The primary disinfectant in wastewater treatment is inorganic monochloramine, formed from the reaction of added chlorine with ammonia. Laboratory studies have shown that monochloramine can transfer chlorine to nitrogenous organics, producing organic chloramines that are weak disinfectants.
Thus, chlorine transfer from monochloramine may result in poorer disinfection. In this study, chlorine transfer from monochloramine was observed in 4 of 10 samples collected from four wastewater treatment facilities. Chlorine acceptors in these wastewaters reacted with monochloramine about
as fast as amino acids and peptides reacted with monochloramine. The monochloramine concentration was reduced by one-half in approximately 10 to 70 minutes. Evidence was found for negative interferences in the measurement of total residual chlorine (TRC) by amperometric titration. A rapid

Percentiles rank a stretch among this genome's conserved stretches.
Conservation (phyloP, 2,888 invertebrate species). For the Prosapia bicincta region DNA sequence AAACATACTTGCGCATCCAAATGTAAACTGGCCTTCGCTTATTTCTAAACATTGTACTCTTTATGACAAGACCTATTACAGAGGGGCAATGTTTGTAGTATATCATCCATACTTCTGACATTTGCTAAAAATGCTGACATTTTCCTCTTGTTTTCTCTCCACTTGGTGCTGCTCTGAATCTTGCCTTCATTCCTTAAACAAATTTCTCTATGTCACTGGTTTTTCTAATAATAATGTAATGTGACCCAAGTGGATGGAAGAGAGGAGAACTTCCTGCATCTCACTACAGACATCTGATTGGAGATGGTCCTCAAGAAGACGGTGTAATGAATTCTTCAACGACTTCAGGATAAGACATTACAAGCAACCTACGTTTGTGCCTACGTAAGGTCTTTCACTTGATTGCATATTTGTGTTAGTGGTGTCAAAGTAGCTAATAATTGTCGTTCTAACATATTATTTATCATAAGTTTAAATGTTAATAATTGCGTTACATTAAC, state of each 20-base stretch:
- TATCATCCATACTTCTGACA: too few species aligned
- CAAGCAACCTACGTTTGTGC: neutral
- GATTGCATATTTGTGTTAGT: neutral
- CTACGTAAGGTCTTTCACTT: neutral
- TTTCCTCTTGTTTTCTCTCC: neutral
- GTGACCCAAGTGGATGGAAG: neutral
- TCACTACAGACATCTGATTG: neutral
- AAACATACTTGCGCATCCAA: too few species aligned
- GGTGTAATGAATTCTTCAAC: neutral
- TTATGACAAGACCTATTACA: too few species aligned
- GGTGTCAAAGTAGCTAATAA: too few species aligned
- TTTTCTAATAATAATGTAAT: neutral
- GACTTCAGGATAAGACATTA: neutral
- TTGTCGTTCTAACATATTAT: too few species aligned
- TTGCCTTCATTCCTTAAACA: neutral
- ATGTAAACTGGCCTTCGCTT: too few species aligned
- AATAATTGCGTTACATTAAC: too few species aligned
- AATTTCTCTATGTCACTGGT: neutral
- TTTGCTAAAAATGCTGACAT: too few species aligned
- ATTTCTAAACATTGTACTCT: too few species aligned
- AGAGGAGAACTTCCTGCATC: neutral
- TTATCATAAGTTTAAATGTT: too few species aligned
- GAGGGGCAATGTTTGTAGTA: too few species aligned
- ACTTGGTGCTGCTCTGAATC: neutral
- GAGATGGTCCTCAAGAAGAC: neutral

spectrophotometric method was developed to measure TRC more precisely.
Water Environment Research® (WER®) publishes peer-reviewed research papers, research notes, state-of-the-art and critical reviews on original, fundamental and applied research in all scientific and technical areas related to water quality, pollution control, and management. An annual Literature Review provides a review of published books and articles on water quality topics from the previous year. Published as: Sewage Works Journal, 1928 - 1949; Sewage and Industrial Wastes, 1950 - 1959; Journal Water Pollution Control Federation, 1959 - Oct 1989; Research Journal Water Pollution Control Federation, Nov 1989 - 1991; Water Environment Research, 1992 - present.